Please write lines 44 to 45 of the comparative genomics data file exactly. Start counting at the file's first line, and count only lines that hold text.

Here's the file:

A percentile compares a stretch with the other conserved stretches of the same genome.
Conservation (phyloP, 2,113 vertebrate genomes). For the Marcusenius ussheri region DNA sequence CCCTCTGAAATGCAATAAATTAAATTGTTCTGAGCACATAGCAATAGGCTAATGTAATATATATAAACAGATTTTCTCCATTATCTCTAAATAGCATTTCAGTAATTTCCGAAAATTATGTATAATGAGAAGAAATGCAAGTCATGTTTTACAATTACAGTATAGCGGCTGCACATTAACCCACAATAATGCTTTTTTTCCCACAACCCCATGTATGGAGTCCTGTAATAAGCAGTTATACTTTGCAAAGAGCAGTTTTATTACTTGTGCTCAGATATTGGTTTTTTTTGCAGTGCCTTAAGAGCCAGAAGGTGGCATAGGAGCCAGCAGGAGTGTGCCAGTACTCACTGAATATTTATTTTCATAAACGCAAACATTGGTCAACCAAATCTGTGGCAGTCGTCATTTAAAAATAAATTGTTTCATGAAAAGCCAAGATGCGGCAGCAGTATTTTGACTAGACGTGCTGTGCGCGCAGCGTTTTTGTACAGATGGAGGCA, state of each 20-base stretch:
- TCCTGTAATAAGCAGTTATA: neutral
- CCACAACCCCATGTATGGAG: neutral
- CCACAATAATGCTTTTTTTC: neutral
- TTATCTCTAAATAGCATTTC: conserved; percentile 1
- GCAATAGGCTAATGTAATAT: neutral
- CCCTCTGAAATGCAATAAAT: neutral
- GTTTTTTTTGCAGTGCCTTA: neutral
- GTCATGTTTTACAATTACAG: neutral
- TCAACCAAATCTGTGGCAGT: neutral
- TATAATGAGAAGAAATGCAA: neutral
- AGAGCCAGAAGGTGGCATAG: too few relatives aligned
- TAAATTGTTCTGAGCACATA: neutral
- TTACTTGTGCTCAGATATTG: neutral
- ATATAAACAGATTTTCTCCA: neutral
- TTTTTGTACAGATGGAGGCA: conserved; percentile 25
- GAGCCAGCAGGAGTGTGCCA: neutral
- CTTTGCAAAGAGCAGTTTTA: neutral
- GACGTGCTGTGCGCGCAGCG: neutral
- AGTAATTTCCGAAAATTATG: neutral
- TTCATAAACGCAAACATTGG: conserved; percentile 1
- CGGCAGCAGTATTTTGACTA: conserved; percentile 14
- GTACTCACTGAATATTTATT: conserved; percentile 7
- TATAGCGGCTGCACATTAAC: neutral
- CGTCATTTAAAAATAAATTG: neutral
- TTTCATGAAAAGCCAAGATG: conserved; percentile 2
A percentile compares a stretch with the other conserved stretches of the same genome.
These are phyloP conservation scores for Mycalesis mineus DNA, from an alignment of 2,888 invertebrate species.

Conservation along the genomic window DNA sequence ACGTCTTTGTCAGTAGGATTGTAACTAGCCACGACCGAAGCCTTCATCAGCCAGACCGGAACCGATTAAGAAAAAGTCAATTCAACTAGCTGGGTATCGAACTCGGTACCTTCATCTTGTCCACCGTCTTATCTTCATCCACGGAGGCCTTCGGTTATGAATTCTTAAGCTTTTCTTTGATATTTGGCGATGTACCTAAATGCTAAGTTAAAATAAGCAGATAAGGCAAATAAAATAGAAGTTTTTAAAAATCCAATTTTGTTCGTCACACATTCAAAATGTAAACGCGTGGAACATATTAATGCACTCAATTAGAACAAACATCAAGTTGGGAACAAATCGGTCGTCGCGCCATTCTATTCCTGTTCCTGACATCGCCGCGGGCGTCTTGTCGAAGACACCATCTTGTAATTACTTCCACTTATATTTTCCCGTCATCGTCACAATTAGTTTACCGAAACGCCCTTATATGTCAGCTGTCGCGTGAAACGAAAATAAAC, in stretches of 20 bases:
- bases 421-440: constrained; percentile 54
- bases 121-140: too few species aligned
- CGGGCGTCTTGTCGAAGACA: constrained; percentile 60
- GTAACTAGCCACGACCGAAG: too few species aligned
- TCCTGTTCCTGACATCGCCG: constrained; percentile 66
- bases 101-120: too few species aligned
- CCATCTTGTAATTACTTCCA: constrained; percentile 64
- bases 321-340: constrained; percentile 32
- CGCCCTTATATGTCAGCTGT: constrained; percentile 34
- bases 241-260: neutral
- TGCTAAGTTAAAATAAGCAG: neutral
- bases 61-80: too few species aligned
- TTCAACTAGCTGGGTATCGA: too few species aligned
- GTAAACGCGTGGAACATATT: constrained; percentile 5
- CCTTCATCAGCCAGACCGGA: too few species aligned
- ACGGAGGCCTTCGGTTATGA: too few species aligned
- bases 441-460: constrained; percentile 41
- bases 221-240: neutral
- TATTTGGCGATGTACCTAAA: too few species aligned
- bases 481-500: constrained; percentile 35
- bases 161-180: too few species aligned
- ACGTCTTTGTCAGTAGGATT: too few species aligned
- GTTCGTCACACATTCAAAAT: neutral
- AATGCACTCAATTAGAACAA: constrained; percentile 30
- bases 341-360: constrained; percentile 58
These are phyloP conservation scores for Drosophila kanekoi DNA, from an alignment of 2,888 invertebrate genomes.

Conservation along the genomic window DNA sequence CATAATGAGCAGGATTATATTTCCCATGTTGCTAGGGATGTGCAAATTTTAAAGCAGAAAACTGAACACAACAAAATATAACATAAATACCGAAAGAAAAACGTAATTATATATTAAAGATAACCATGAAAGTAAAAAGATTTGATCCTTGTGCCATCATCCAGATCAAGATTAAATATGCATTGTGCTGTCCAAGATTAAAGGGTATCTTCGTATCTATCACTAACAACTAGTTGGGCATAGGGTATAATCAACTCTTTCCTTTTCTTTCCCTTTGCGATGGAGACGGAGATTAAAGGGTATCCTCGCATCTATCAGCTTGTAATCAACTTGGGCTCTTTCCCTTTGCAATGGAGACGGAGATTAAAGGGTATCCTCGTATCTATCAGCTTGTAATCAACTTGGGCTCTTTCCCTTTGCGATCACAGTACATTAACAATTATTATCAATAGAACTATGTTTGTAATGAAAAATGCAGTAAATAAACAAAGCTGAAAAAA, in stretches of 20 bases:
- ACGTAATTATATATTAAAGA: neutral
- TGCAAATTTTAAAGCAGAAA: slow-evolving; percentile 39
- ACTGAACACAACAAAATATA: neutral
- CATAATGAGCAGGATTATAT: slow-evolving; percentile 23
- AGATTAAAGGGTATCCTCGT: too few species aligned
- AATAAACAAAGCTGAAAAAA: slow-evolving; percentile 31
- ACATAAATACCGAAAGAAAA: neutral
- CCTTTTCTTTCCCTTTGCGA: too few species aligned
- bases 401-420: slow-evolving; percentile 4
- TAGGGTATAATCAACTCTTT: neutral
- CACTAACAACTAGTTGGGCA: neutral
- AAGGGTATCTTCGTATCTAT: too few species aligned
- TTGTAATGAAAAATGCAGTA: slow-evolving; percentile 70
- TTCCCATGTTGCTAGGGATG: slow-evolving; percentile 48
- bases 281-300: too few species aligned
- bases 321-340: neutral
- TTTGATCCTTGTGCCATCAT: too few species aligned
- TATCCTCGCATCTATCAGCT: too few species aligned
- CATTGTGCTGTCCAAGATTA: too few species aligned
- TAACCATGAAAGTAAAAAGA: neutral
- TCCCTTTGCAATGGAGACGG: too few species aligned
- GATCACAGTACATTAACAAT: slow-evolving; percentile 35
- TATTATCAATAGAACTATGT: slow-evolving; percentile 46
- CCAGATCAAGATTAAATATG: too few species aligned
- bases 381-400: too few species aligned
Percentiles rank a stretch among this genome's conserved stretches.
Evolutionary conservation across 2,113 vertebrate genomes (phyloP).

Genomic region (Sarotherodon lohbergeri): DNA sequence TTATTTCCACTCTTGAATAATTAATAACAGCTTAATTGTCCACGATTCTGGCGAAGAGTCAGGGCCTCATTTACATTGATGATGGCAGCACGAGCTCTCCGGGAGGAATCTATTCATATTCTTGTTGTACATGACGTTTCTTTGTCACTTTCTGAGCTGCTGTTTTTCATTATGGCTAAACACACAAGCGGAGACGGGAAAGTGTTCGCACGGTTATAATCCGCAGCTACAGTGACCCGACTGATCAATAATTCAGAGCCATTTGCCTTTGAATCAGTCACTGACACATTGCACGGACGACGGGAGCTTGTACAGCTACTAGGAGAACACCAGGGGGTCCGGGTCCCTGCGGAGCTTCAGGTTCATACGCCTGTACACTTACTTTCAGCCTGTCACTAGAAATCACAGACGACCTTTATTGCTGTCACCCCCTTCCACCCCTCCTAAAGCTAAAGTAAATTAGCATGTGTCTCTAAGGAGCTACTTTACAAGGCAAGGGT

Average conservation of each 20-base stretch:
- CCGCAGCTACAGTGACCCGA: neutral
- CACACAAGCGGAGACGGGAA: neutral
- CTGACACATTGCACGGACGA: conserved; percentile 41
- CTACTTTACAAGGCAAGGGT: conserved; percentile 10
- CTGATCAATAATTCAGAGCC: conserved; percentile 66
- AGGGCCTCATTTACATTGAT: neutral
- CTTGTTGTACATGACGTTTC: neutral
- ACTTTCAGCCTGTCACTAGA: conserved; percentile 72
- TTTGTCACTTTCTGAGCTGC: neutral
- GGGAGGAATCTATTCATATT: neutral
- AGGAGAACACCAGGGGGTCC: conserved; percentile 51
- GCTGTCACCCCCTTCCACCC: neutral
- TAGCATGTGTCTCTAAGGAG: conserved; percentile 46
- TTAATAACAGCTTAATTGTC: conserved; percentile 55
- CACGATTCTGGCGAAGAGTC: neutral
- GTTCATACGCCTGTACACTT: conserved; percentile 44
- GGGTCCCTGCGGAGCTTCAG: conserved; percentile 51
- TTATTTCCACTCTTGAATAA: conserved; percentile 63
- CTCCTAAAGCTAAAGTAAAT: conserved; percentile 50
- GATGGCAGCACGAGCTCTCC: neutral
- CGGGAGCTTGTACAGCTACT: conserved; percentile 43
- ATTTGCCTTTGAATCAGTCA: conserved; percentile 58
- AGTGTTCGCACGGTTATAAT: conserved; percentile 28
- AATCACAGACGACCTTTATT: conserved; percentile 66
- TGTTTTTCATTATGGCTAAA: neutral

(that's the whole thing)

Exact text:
- GTAAACGCGTGGAACATATT: constrained; percentile 5
- CCTTCATCAGCCAGACCGGA: too few species aligned